One of the things that chiefly impresses an American Christian...

The Watchman

One of the things that chiefly impresses an American Christian who travels widely in heathen lands is that heathenism is far more than a superstition or a creed; it is an atmosphere and a type of character. In Benares or Hangkow, for example, you do not feel merely that you are among a race with different customs from your own; your feel that these peoples occupy a different viewpoint, they judge by totally different standards from your own, and that it is exceedingly difficult, except on the basis of the universal human sentiments—and even these sometimes are strangely corrupted—to find common ground for mental approach and sympathy.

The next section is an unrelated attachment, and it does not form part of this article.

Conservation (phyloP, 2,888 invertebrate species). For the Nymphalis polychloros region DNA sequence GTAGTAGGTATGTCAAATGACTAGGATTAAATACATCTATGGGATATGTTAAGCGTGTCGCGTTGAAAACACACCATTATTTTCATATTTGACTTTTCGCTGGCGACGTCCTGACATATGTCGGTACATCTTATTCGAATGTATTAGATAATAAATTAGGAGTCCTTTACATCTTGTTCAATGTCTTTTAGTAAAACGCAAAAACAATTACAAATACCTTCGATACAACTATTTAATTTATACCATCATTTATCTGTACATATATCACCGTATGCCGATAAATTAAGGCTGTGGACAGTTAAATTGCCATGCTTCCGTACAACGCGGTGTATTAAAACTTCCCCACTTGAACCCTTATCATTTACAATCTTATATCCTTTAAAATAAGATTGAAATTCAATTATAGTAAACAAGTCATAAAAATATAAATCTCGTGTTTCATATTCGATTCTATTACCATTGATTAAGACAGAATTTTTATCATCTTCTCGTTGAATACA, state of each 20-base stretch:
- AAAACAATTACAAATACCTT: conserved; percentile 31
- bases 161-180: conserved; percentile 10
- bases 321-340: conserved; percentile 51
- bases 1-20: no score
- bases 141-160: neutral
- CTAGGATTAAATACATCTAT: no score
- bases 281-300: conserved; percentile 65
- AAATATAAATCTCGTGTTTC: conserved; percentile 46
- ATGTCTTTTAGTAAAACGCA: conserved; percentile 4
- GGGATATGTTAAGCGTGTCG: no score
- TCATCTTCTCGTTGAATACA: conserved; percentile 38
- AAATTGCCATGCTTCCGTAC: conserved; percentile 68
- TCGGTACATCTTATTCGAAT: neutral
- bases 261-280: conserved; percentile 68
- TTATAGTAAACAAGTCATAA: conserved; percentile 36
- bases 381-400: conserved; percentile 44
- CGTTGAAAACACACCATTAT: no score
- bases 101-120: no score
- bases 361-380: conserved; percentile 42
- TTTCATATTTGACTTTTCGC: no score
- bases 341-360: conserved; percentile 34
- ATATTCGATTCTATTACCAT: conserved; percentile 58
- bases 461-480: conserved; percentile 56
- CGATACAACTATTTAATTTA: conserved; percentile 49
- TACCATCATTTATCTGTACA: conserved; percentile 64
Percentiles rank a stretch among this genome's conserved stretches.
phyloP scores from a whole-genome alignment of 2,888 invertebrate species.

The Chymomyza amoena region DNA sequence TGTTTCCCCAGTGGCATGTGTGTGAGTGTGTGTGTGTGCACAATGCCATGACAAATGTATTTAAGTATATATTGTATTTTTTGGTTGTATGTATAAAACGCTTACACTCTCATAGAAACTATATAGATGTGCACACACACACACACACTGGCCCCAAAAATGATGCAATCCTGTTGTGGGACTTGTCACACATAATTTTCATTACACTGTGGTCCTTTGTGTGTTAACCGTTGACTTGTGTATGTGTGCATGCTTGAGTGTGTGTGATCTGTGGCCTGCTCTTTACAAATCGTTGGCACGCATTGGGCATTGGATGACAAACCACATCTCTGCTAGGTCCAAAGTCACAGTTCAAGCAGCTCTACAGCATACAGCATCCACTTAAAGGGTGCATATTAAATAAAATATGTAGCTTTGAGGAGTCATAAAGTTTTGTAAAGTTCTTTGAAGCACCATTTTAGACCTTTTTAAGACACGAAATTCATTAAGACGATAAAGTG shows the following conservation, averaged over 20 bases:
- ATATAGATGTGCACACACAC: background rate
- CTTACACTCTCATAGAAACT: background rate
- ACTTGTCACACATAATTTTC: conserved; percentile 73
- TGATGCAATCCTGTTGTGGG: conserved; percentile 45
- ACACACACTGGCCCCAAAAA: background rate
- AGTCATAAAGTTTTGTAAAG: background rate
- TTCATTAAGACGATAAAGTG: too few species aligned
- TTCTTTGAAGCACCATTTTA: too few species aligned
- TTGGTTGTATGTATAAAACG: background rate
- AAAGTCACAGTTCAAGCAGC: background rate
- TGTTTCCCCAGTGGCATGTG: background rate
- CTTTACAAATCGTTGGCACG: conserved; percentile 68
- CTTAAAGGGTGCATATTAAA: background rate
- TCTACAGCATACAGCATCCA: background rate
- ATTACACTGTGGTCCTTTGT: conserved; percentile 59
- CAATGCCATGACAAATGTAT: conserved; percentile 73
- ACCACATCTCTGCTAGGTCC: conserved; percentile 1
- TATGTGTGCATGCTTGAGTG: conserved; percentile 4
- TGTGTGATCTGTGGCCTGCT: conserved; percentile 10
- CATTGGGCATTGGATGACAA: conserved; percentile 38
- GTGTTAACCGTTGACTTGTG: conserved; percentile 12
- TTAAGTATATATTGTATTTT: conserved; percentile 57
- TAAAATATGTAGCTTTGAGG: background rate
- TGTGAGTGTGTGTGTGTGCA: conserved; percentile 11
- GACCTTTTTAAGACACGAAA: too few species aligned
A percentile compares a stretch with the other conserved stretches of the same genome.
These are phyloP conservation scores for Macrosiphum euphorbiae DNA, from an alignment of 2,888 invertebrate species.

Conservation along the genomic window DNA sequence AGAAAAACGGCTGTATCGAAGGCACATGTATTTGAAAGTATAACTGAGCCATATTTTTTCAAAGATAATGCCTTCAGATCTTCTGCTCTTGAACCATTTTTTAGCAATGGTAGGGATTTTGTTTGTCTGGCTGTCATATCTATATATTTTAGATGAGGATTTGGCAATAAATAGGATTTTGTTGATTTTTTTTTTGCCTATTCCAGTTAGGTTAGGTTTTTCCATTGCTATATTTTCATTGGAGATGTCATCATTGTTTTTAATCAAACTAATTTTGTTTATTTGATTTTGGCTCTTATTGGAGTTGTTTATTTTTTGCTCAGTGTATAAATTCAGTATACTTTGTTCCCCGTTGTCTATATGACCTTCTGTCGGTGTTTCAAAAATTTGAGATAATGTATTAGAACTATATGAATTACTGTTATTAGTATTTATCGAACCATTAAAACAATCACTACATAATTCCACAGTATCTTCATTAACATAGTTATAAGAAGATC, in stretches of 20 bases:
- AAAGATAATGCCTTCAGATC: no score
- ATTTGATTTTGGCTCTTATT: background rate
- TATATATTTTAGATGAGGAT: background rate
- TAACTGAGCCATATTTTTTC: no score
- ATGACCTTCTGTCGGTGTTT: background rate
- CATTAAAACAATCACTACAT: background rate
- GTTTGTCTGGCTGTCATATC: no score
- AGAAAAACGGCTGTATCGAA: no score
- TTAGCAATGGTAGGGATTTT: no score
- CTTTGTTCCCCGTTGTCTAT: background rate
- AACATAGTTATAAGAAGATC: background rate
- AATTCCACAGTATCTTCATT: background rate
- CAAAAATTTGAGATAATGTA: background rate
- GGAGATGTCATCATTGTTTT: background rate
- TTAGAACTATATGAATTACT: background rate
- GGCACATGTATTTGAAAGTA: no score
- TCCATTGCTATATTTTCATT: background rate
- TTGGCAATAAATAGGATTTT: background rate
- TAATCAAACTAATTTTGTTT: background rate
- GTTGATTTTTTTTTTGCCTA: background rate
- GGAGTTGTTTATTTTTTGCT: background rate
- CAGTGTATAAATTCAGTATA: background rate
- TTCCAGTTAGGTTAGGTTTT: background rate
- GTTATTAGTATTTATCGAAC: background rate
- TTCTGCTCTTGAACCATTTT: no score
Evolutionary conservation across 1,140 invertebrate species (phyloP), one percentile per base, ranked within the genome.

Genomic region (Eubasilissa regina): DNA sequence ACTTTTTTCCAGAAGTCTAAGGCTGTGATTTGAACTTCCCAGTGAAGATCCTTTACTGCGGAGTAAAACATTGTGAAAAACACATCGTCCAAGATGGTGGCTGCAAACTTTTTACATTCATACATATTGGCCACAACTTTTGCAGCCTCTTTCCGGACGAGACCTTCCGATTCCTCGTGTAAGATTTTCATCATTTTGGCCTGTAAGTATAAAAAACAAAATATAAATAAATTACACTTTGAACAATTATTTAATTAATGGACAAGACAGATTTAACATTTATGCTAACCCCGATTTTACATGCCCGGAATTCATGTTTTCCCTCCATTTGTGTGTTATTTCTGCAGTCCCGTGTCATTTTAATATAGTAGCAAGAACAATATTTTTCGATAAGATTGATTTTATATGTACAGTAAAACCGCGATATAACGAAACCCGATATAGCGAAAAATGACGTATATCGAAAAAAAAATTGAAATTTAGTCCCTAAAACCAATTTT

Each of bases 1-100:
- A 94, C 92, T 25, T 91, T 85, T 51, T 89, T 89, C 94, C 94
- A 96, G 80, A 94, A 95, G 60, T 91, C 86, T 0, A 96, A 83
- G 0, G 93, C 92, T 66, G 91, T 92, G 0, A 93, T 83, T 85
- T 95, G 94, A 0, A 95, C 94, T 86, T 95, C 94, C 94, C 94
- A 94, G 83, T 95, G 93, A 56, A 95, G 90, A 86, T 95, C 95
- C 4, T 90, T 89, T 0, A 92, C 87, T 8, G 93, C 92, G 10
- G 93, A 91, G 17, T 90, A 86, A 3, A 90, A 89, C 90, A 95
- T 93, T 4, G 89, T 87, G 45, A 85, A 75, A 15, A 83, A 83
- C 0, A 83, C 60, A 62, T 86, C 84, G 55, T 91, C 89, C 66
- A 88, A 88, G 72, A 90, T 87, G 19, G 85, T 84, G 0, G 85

Yet when in such a community one attends a native Christian church and talks with the converts, he feels at once that he is at home. This Indian or Chinese Christian understands your point of view and sympathizes with your standards. You would agree as to the elemental Christian requirements. You can share each other's hopes and faith. You are aware that you are both striving to realize in personal life the same ideal. Believers in Christ strike hands across the seas and centuries.—The Watchman.

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Among the Churches
February 12, 1903
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